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Meridian Institute

Rockefeller Brothers Fund Research to Assess the Need for a Global, Multi-Stakeholder Climate Change Conference

Related: Climate Change

Enabled by a grant from the Rockefeller Brothers Fund, Meridian completed a research and assessment process to determine if there was a need for a global, multi-stakeholder climate change conference.
During the first phase of the assessment, Meridian conducted web research and interviews to investigate: the history and structure of the International AIDS Conference, which was considered to be a potential model; the universe of conferences at which stakeholders were discussing climate issues; preliminary reactions to the idea of such a conference among key leaders from a variety of backgrounds and organizations; and critical gaps in the field of climate change dialogue.

In the second phase, Meridian went on to: (1) further investigate the question of whether there is a need and support for a large, multi-stakeholder, global climate change conference and (2) identify gaps that exist in the climate change arena and the most appropriate ways to fill those gaps that would make a genuine and well-received contribution to the field. To do this, Meridian conducted interviews with a small and carefully selected set of individuals from various stakeholder groups with an interest in climate-related issues and targeted additional research into the International AIDS Conference.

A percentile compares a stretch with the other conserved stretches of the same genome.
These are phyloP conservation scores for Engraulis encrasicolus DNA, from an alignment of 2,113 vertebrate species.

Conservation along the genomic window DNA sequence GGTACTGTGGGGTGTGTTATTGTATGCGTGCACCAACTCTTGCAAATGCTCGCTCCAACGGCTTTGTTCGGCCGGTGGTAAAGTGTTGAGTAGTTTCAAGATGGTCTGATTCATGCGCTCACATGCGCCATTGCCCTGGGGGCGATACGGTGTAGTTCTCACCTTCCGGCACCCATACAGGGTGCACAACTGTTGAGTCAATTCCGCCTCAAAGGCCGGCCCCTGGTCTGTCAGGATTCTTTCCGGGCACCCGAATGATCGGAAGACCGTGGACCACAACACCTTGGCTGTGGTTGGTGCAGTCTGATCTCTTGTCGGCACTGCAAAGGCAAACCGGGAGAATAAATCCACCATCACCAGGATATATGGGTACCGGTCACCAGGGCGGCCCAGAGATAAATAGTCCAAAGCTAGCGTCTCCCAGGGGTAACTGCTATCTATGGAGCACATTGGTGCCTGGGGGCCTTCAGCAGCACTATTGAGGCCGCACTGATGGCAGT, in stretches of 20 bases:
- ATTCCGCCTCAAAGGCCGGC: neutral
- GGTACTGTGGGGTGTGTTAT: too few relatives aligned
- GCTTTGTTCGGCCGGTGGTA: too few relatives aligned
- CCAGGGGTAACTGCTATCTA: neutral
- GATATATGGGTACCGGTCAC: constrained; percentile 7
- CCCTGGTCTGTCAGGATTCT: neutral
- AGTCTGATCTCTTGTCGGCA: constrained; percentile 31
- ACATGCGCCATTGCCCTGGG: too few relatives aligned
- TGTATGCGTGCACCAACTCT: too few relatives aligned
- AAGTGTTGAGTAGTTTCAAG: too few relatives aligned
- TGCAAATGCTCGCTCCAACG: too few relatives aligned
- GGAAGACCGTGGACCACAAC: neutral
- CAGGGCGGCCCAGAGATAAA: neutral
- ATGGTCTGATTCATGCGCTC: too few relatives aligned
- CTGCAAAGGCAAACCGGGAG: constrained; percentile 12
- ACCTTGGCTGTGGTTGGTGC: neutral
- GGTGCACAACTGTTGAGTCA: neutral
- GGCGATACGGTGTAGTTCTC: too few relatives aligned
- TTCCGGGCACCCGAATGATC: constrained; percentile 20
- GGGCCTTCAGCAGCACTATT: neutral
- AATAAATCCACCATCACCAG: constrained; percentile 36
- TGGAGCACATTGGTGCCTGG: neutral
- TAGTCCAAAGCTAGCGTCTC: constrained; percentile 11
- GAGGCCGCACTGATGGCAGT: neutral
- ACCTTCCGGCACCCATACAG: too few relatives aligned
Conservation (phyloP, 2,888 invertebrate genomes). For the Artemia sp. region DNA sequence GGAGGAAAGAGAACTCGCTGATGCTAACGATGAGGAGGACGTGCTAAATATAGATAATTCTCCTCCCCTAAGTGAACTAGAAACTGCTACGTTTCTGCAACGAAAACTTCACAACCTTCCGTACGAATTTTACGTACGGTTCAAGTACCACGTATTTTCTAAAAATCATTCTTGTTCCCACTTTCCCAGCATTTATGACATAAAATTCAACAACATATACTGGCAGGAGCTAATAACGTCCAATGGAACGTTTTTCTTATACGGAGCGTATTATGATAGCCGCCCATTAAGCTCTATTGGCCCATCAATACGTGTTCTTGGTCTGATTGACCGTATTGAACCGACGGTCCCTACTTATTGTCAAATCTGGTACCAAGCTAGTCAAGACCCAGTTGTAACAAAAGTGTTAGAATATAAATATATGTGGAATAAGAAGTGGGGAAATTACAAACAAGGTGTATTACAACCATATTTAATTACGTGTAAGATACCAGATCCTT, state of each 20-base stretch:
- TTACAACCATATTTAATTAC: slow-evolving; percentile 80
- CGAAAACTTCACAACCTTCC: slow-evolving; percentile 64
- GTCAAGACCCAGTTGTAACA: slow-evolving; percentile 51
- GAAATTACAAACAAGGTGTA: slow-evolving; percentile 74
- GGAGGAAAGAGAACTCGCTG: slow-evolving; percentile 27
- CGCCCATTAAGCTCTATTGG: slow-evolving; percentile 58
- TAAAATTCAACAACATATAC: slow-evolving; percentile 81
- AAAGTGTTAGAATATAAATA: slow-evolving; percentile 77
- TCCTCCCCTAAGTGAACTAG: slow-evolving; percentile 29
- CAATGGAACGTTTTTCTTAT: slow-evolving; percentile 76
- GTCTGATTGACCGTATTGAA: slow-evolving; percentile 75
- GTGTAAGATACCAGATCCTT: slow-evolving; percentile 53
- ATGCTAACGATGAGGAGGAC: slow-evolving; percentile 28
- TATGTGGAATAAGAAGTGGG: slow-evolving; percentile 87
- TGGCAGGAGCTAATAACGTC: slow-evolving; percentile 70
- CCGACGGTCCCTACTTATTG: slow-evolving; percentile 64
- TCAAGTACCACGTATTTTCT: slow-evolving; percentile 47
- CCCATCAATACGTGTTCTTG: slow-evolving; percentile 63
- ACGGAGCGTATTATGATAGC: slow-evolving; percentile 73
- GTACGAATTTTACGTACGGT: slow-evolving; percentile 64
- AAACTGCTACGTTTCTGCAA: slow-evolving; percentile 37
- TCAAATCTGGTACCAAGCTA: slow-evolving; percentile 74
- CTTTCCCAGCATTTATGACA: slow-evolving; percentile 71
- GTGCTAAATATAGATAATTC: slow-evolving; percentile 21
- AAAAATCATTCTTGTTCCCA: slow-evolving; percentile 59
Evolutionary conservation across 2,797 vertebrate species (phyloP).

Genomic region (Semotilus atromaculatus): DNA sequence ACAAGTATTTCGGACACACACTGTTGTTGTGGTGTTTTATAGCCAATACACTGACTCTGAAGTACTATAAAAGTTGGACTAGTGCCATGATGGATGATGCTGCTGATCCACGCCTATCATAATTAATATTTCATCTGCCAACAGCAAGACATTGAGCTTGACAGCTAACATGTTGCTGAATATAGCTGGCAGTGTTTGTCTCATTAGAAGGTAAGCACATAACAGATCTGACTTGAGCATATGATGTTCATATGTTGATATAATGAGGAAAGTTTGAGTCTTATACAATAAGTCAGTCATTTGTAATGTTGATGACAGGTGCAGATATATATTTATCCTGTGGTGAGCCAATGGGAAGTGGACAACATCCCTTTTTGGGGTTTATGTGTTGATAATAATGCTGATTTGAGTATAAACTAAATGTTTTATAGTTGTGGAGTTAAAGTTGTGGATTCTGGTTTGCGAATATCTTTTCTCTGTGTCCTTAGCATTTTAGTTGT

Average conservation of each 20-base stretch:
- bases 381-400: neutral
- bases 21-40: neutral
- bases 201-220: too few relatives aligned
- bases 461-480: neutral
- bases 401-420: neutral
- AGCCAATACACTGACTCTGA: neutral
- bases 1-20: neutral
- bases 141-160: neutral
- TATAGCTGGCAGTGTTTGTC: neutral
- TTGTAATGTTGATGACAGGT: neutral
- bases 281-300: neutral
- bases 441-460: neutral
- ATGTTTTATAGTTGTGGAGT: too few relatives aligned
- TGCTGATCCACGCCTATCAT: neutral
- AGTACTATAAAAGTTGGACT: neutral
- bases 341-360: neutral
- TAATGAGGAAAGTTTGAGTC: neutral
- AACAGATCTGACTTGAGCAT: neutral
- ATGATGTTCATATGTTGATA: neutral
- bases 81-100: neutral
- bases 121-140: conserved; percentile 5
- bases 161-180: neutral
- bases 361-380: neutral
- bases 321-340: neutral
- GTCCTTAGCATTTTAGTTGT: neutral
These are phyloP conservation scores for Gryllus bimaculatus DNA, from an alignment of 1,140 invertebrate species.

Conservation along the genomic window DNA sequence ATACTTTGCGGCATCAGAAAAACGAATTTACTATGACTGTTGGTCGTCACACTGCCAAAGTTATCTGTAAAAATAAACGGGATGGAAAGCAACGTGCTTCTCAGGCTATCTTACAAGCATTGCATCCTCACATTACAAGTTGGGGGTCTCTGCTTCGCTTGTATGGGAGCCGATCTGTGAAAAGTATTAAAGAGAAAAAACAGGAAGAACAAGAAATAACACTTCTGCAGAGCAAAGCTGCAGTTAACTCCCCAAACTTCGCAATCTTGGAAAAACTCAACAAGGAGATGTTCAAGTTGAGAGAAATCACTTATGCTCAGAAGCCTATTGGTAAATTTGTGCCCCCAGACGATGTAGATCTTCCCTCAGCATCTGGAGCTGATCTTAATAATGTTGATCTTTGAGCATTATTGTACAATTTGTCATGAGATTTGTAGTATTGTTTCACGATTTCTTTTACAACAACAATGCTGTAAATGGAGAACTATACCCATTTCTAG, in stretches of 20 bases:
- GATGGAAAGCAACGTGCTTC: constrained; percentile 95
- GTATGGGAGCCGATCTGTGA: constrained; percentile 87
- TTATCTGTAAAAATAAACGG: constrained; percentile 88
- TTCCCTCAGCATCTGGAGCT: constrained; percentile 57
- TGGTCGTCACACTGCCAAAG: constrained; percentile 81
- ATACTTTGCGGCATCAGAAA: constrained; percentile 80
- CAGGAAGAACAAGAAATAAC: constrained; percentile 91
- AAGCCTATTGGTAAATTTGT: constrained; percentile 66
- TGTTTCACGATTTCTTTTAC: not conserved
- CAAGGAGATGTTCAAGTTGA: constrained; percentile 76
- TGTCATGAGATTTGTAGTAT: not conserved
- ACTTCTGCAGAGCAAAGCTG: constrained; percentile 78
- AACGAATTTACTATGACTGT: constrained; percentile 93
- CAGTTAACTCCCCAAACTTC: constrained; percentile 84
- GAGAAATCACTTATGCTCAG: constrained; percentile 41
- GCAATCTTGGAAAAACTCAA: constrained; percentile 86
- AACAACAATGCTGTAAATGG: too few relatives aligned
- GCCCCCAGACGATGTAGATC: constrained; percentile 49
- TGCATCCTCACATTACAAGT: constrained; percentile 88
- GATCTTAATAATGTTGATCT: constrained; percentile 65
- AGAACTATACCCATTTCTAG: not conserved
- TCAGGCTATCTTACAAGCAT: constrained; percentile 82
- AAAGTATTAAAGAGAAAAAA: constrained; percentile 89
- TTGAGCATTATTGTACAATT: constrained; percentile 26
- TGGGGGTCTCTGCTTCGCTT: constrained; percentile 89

After thoroughly examining the topic and gathering straightforward input from key decision makers and thought leaders, Meridian delivered a comprehensive database of significant international climate change conferences and recommended to the Rockefeller Brothers Fund that a global, multi-stakeholder climate change conference on the order of the International AIDS Conference was not needed or feasible.

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